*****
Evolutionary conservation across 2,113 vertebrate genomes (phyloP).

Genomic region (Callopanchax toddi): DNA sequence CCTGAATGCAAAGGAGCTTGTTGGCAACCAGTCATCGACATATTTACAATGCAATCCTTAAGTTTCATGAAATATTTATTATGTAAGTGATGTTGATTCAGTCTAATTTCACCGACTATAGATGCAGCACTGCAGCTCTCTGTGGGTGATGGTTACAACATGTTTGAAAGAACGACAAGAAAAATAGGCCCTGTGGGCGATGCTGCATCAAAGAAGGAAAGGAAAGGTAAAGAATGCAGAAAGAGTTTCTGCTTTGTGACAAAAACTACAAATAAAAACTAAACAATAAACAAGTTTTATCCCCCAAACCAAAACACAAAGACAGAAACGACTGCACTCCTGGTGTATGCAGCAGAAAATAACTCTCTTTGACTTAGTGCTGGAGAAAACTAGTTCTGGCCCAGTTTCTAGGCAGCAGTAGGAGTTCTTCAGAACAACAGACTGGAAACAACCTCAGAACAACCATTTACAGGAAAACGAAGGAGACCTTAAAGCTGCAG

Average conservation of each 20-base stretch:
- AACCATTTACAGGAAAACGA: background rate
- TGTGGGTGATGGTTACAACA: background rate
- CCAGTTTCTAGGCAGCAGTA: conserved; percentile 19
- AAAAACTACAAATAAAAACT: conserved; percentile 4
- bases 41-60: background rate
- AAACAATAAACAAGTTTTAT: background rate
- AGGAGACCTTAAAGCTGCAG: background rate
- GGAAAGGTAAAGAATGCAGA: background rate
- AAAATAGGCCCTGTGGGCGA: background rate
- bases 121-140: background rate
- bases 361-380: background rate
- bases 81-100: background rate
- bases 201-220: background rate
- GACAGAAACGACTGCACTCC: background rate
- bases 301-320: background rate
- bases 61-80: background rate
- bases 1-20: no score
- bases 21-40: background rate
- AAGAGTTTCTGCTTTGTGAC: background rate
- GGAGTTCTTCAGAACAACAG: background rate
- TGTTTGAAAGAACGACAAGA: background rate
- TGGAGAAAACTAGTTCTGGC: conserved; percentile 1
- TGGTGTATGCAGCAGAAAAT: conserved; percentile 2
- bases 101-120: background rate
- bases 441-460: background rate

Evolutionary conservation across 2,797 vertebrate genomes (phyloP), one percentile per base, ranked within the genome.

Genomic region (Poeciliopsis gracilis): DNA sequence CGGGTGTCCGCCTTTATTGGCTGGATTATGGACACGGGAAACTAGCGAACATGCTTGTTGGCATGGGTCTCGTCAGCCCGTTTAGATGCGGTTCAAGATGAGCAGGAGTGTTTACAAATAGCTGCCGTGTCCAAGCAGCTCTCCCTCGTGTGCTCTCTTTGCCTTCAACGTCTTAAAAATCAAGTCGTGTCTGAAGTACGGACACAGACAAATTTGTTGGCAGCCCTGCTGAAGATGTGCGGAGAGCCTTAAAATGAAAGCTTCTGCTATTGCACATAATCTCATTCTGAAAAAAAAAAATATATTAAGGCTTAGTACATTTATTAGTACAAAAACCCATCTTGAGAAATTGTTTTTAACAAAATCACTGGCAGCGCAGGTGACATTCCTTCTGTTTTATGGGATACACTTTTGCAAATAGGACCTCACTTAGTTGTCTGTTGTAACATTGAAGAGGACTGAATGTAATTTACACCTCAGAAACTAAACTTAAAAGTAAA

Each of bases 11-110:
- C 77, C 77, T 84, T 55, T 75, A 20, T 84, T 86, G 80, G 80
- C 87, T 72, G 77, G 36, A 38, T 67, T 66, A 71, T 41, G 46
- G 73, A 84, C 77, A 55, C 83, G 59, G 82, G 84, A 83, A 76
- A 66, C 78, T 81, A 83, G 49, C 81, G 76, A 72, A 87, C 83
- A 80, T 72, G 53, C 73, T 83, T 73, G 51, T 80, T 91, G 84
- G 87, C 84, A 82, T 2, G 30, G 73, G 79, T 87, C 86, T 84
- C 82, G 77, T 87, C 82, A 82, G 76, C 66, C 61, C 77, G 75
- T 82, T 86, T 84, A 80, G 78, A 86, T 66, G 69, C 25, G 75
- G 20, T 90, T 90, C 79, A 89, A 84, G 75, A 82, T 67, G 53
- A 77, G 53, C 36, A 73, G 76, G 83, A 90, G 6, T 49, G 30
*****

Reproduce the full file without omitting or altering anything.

Evolutionary conservation across 2,113 vertebrate genomes (phyloP).

Genomic region (Callopanchax toddi): DNA sequence CCTGAATGCAAAGGAGCTTGTTGGCAACCAGTCATCGACATATTTACAATGCAATCCTTAAGTTTCATGAAATATTTATTATGTAAGTGATGTTGATTCAGTCTAATTTCACCGACTATAGATGCAGCACTGCAGCTCTCTGTGGGTGATGGTTACAACATGTTTGAAAGAACGACAAGAAAAATAGGCCCTGTGGGCGATGCTGCATCAAAGAAGGAAAGGAAAGGTAAAGAATGCAGAAAGAGTTTCTGCTTTGTGACAAAAACTACAAATAAAAACTAAACAATAAACAAGTTTTATCCCCCAAACCAAAACACAAAGACAGAAACGACTGCACTCCTGGTGTATGCAGCAGAAAATAACTCTCTTTGACTTAGTGCTGGAGAAAACTAGTTCTGGCCCAGTTTCTAGGCAGCAGTAGGAGTTCTTCAGAACAACAGACTGGAAACAACCTCAGAACAACCATTTACAGGAAAACGAAGGAGACCTTAAAGCTGCAG

Average conservation of each 20-base stretch:
- AACCATTTACAGGAAAACGA: background rate
- TGTGGGTGATGGTTACAACA: background rate
- CCAGTTTCTAGGCAGCAGTA: conserved; percentile 19
- AAAAACTACAAATAAAAACT: conserved; percentile 4
- bases 41-60: background rate
- AAACAATAAACAAGTTTTAT: background rate
- AGGAGACCTTAAAGCTGCAG: background rate
- GGAAAGGTAAAGAATGCAGA: background rate
- AAAATAGGCCCTGTGGGCGA: background rate
- bases 121-140: background rate
- bases 361-380: background rate
- bases 81-100: background rate
- bases 201-220: background rate
- GACAGAAACGACTGCACTCC: background rate
- bases 301-320: background rate
- bases 61-80: background rate
- bases 1-20: no score
- bases 21-40: background rate
- AAGAGTTTCTGCTTTGTGAC: background rate
- GGAGTTCTTCAGAACAACAG: background rate
- TGTTTGAAAGAACGACAAGA: background rate
- TGGAGAAAACTAGTTCTGGC: conserved; percentile 1
- TGGTGTATGCAGCAGAAAAT: conserved; percentile 2
- bases 101-120: background rate
- bases 441-460: background rate

Evolutionary conservation across 2,797 vertebrate genomes (phyloP), one percentile per base, ranked within the genome.

Genomic region (Poeciliopsis gracilis): DNA sequence CGGGTGTCCGCCTTTATTGGCTGGATTATGGACACGGGAAACTAGCGAACATGCTTGTTGGCATGGGTCTCGTCAGCCCGTTTAGATGCGGTTCAAGATGAGCAGGAGTGTTTACAAATAGCTGCCGTGTCCAAGCAGCTCTCCCTCGTGTGCTCTCTTTGCCTTCAACGTCTTAAAAATCAAGTCGTGTCTGAAGTACGGACACAGACAAATTTGTTGGCAGCCCTGCTGAAGATGTGCGGAGAGCCTTAAAATGAAAGCTTCTGCTATTGCACATAATCTCATTCTGAAAAAAAAAAATATATTAAGGCTTAGTACATTTATTAGTACAAAAACCCATCTTGAGAAATTGTTTTTAACAAAATCACTGGCAGCGCAGGTGACATTCCTTCTGTTTTATGGGATACACTTTTGCAAATAGGACCTCACTTAGTTGTCTGTTGTAACATTGAAGAGGACTGAATGTAATTTACACCTCAGAAACTAAACTTAAAAGTAAA

Each of bases 11-110:
- C 77, C 77, T 84, T 55, T 75, A 20, T 84, T 86, G 80, G 80
- C 87, T 72, G 77, G 36, A 38, T 67, T 66, A 71, T 41, G 46
- G 73, A 84, C 77, A 55, C 83, G 59, G 82, G 84, A 83, A 76
- A 66, C 78, T 81, A 83, G 49, C 81, G 76, A 72, A 87, C 83
- A 80, T 72, G 53, C 73, T 83, T 73, G 51, T 80, T 91, G 84
- G 87, C 84, A 82, T 2, G 30, G 73, G 79, T 87, C 86, T 84
- C 82, G 77, T 87, C 82, A 82, G 76, C 66, C 61, C 77, G 75
- T 82, T 86, T 84, A 80, G 78, A 86, T 66, G 69, C 25, G 75
- G 20, T 90, T 90, C 79, A 89, A 84, G 75, A 82, T 67, G 53
- A 77, G 53, C 36, A 73, G 76, G 83, A 90, G 6, T 49, G 30